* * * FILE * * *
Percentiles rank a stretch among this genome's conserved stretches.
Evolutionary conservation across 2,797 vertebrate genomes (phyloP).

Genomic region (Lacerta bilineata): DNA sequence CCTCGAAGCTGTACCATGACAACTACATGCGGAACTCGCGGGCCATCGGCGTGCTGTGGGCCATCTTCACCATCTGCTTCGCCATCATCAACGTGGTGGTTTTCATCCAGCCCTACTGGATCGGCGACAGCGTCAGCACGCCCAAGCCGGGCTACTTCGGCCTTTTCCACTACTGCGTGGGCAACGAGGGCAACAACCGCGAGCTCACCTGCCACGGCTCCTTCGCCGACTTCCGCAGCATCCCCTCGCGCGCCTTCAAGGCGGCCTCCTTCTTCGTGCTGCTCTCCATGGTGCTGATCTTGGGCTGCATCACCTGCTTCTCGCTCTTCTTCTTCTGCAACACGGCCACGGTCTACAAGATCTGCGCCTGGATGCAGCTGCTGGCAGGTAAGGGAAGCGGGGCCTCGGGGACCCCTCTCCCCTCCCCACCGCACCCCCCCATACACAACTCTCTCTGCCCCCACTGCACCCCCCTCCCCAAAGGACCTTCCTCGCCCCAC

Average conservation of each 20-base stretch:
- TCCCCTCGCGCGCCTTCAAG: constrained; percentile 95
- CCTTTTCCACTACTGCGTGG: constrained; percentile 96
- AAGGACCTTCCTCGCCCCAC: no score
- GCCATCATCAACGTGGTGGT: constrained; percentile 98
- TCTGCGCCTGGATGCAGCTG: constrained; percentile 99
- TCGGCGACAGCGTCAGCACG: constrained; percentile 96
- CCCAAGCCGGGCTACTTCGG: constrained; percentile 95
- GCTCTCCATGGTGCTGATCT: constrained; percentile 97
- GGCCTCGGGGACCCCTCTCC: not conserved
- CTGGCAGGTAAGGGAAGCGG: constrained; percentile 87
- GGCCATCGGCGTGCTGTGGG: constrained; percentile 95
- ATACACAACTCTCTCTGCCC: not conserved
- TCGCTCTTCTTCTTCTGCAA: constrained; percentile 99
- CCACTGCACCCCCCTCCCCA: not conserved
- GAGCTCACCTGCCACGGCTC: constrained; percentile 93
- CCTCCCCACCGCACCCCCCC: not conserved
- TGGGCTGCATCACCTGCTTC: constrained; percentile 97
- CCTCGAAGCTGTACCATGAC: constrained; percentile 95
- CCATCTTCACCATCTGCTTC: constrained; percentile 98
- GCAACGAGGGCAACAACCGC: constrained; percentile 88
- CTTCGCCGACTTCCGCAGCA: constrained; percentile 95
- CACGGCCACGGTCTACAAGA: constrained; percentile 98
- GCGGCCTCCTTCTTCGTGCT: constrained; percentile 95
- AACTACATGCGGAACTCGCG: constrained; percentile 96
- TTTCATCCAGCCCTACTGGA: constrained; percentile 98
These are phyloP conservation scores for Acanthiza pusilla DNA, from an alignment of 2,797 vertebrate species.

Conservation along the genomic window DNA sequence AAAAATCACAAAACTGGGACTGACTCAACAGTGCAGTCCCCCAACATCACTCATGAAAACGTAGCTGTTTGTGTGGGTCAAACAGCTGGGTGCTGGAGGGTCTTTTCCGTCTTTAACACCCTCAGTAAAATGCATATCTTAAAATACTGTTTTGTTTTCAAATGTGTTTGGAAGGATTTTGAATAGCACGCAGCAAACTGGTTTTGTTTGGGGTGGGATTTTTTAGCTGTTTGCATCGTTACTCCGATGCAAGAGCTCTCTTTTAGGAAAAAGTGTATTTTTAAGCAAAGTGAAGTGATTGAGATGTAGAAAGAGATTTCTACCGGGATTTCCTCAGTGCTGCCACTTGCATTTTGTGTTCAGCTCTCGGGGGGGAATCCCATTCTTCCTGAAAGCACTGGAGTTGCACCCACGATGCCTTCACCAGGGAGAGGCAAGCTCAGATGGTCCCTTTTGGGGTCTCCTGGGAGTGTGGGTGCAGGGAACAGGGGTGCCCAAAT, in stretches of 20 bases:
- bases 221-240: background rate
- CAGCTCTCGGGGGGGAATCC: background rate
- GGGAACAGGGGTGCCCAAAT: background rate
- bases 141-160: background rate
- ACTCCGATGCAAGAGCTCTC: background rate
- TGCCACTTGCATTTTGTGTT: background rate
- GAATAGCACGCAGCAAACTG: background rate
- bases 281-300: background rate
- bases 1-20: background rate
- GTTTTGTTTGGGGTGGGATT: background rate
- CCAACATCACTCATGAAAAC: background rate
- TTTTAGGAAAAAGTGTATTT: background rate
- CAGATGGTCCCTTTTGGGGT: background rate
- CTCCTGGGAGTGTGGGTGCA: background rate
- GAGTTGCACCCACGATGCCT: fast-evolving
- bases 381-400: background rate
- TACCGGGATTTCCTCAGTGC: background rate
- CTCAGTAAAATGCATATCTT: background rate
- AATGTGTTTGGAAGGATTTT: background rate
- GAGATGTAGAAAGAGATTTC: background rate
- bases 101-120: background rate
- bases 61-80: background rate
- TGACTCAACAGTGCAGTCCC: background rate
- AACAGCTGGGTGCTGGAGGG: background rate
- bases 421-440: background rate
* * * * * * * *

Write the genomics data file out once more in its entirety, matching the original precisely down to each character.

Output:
Percentiles rank a stretch among this genome's conserved stretches.
Evolutionary conservation across 2,797 vertebrate genomes (phyloP).

Genomic region (Lacerta bilineata): DNA sequence CCTCGAAGCTGTACCATGACAACTACATGCGGAACTCGCGGGCCATCGGCGTGCTGTGGGCCATCTTCACCATCTGCTTCGCCATCATCAACGTGGTGGTTTTCATCCAGCCCTACTGGATCGGCGACAGCGTCAGCACGCCCAAGCCGGGCTACTTCGGCCTTTTCCACTACTGCGTGGGCAACGAGGGCAACAACCGCGAGCTCACCTGCCACGGCTCCTTCGCCGACTTCCGCAGCATCCCCTCGCGCGCCTTCAAGGCGGCCTCCTTCTTCGTGCTGCTCTCCATGGTGCTGATCTTGGGCTGCATCACCTGCTTCTCGCTCTTCTTCTTCTGCAACACGGCCACGGTCTACAAGATCTGCGCCTGGATGCAGCTGCTGGCAGGTAAGGGAAGCGGGGCCTCGGGGACCCCTCTCCCCTCCCCACCGCACCCCCCCATACACAACTCTCTCTGCCCCCACTGCACCCCCCTCCCCAAAGGACCTTCCTCGCCCCAC

Average conservation of each 20-base stretch:
- TCCCCTCGCGCGCCTTCAAG: constrained; percentile 95
- CCTTTTCCACTACTGCGTGG: constrained; percentile 96
- AAGGACCTTCCTCGCCCCAC: no score
- GCCATCATCAACGTGGTGGT: constrained; percentile 98
- TCTGCGCCTGGATGCAGCTG: constrained; percentile 99
- TCGGCGACAGCGTCAGCACG: constrained; percentile 96
- CCCAAGCCGGGCTACTTCGG: constrained; percentile 95
- GCTCTCCATGGTGCTGATCT: constrained; percentile 97
- GGCCTCGGGGACCCCTCTCC: not conserved
- CTGGCAGGTAAGGGAAGCGG: constrained; percentile 87
- GGCCATCGGCGTGCTGTGGG: constrained; percentile 95
- ATACACAACTCTCTCTGCCC: not conserved
- TCGCTCTTCTTCTTCTGCAA: constrained; percentile 99
- CCACTGCACCCCCCTCCCCA: not conserved
- GAGCTCACCTGCCACGGCTC: constrained; percentile 93
- CCTCCCCACCGCACCCCCCC: not conserved
- TGGGCTGCATCACCTGCTTC: constrained; percentile 97
- CCTCGAAGCTGTACCATGAC: constrained; percentile 95
- CCATCTTCACCATCTGCTTC: constrained; percentile 98
- GCAACGAGGGCAACAACCGC: constrained; percentile 88
- CTTCGCCGACTTCCGCAGCA: constrained; percentile 95
- CACGGCCACGGTCTACAAGA: constrained; percentile 98
- GCGGCCTCCTTCTTCGTGCT: constrained; percentile 95
- AACTACATGCGGAACTCGCG: constrained; percentile 96
- TTTCATCCAGCCCTACTGGA: constrained; percentile 98
These are phyloP conservation scores for Acanthiza pusilla DNA, from an alignment of 2,797 vertebrate species.

Conservation along the genomic window DNA sequence AAAAATCACAAAACTGGGACTGACTCAACAGTGCAGTCCCCCAACATCACTCATGAAAACGTAGCTGTTTGTGTGGGTCAAACAGCTGGGTGCTGGAGGGTCTTTTCCGTCTTTAACACCCTCAGTAAAATGCATATCTTAAAATACTGTTTTGTTTTCAAATGTGTTTGGAAGGATTTTGAATAGCACGCAGCAAACTGGTTTTGTTTGGGGTGGGATTTTTTAGCTGTTTGCATCGTTACTCCGATGCAAGAGCTCTCTTTTAGGAAAAAGTGTATTTTTAAGCAAAGTGAAGTGATTGAGATGTAGAAAGAGATTTCTACCGGGATTTCCTCAGTGCTGCCACTTGCATTTTGTGTTCAGCTCTCGGGGGGGAATCCCATTCTTCCTGAAAGCACTGGAGTTGCACCCACGATGCCTTCACCAGGGAGAGGCAAGCTCAGATGGTCCCTTTTGGGGTCTCCTGGGAGTGTGGGTGCAGGGAACAGGGGTGCCCAAAT, in stretches of 20 bases:
- bases 221-240: background rate
- CAGCTCTCGGGGGGGAATCC: background rate
- GGGAACAGGGGTGCCCAAAT: background rate
- bases 141-160: background rate
- ACTCCGATGCAAGAGCTCTC: background rate
- TGCCACTTGCATTTTGTGTT: background rate
- GAATAGCACGCAGCAAACTG: background rate
- bases 281-300: background rate
- bases 1-20: background rate
- GTTTTGTTTGGGGTGGGATT: background rate
- CCAACATCACTCATGAAAAC: background rate
- TTTTAGGAAAAAGTGTATTT: background rate
- CAGATGGTCCCTTTTGGGGT: background rate
- CTCCTGGGAGTGTGGGTGCA: background rate
- GAGTTGCACCCACGATGCCT: fast-evolving
- bases 381-400: background rate
- TACCGGGATTTCCTCAGTGC: background rate
- CTCAGTAAAATGCATATCTT: background rate
- AATGTGTTTGGAAGGATTTT: background rate
- GAGATGTAGAAAGAGATTTC: background rate
- bases 101-120: background rate
- bases 61-80: background rate
- TGACTCAACAGTGCAGTCCC: background rate
- AACAGCTGGGTGCTGGAGGG: background rate
- bases 421-440: background rate